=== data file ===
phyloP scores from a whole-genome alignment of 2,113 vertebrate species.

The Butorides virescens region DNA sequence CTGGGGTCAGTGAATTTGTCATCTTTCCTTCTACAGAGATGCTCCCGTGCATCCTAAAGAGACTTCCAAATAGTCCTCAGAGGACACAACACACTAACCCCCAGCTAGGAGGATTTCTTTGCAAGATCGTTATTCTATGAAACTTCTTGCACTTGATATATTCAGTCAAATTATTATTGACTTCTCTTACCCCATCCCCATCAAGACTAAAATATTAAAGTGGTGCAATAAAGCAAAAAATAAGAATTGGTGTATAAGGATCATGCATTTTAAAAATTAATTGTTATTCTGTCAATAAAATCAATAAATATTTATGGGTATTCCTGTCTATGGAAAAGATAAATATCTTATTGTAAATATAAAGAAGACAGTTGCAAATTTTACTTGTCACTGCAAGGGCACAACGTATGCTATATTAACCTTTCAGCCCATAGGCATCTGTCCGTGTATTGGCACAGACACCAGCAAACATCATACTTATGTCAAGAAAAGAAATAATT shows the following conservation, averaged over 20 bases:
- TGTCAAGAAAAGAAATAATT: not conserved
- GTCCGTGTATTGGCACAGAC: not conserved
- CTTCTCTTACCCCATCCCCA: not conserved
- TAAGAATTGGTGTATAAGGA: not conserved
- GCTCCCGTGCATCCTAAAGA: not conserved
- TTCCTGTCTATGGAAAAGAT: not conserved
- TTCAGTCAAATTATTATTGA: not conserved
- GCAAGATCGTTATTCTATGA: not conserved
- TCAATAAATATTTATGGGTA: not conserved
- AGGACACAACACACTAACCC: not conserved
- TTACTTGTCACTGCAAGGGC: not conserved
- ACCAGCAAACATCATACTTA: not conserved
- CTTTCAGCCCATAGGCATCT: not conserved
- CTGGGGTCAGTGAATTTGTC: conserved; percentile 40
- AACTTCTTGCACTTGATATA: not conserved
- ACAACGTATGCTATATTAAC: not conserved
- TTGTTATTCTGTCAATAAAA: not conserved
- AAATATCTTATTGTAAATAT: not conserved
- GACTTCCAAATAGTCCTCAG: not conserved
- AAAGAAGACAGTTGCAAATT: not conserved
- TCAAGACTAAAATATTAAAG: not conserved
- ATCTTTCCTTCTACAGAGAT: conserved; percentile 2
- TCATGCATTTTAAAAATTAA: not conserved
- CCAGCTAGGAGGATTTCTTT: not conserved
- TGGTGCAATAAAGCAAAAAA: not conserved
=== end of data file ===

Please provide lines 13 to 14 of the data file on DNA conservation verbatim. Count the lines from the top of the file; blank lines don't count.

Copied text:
- TTACTTGTCACTGCAAGGGC: not conserved
- ACCAGCAAACATCATACTTA: not conserved